Detecting smallest contaminations on semiconductors with aid of synchrotron radiation
Smaller, more accurate, higher performance and lower priced – that is the formula for success for micro- and nanoelectronics. Miniaturisation plays a crucial economic role to-day and contributes significantly to the key technologies of the 21st century; however, the smaller the structures, the more susceptible they are to minimal contaminations.
Within the scope of ANNA, the European cooperation project, the Physikalisch-Technische Bundesanstalt (PTB) is working in its laboratory at the electron storage ring BESSY II in Berlin for the first time, together with external users, at selected measuring sites for the use of synchrotron radiation. The international cooperation under the umbrella of ANNA is to concentrate research competence Europe-wide.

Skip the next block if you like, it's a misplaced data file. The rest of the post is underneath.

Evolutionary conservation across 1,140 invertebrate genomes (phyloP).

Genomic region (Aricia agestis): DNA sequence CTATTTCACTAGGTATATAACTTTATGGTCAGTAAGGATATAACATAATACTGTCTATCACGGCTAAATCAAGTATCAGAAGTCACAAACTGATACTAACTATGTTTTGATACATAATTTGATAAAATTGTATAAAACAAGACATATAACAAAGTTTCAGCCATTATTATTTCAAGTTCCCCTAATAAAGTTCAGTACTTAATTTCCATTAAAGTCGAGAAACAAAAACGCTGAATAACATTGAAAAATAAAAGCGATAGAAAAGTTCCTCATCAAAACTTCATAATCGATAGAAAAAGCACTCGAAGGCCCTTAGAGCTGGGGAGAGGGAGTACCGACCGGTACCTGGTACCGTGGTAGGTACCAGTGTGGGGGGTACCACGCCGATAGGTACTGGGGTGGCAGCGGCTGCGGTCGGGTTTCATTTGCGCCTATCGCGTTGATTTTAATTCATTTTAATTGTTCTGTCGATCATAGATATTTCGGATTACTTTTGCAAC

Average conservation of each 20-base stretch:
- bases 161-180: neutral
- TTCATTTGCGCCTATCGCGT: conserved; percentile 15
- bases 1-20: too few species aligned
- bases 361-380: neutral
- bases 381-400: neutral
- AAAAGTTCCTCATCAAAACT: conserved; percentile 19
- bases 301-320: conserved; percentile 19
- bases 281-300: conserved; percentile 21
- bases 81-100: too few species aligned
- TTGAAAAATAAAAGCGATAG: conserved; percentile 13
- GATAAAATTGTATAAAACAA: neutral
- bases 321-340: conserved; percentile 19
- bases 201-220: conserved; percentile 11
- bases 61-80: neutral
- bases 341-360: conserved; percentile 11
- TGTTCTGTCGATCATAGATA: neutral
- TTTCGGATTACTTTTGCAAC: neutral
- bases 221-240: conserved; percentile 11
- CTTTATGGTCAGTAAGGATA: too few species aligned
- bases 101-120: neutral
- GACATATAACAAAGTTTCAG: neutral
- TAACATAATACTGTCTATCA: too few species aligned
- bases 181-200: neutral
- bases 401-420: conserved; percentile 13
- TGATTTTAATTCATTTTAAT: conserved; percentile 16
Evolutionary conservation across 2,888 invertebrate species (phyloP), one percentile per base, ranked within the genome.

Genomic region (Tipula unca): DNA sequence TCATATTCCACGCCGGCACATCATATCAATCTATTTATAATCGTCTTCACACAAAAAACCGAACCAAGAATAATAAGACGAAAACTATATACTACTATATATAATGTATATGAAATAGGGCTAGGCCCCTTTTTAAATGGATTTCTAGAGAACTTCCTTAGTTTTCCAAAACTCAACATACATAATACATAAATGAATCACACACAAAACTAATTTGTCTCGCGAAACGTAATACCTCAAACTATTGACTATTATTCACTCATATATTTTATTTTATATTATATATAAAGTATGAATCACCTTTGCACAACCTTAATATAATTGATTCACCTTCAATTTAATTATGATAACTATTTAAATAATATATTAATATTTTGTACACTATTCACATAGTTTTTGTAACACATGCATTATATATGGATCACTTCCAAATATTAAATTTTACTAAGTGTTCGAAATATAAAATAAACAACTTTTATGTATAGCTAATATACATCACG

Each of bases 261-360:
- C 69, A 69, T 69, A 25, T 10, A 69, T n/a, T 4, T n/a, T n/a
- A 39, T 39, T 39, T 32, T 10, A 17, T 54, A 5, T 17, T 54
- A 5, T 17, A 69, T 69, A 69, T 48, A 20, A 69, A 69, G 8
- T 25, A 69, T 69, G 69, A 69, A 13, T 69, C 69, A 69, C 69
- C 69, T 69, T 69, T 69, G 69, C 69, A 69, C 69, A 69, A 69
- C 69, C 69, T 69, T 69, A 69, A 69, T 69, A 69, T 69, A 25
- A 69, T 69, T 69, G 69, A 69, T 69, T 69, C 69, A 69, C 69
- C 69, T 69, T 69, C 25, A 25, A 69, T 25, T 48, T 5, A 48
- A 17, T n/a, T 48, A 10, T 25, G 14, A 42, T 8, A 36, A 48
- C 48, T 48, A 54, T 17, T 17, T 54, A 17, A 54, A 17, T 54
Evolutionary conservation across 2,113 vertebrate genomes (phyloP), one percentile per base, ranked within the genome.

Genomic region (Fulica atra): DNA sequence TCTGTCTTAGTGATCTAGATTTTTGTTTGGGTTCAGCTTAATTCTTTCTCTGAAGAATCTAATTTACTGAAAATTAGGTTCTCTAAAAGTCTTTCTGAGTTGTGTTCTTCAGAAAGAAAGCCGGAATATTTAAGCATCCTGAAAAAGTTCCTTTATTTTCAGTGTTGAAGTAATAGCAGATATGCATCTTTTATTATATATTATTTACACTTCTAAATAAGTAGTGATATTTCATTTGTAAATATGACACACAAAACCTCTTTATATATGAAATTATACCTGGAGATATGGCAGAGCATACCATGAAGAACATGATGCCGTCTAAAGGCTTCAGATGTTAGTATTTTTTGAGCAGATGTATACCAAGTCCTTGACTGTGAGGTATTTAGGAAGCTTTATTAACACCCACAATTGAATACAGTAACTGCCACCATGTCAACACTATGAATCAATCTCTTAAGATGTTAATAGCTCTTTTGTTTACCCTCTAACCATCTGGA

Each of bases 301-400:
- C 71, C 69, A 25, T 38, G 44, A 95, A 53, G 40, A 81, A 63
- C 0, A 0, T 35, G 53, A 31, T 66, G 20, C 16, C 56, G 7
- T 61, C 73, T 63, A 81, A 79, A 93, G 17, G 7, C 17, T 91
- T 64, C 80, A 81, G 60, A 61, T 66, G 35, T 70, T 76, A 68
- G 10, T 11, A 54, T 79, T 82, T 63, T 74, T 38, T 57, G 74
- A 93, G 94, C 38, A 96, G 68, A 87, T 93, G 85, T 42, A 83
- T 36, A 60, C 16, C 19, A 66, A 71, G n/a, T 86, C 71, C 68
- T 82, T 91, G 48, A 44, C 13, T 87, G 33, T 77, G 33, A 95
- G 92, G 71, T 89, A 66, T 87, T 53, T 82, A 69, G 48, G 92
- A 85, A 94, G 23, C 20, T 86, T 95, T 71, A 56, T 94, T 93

In this case, it is a matter of findings on the physical-chemical characteristics of semiconductor surfaces and nanolayers as well as the further development of reference-specimen-free analysis methods for detect-ing the surface contamination and layer characteristics.
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Genes associated with hearing loss visualised in new study
Researchers from Uppsala University have been able to document and visualise hearing loss-associated genes in the human inner ear, in a unique collaboration study between otosurgeons and geneticists. The findings…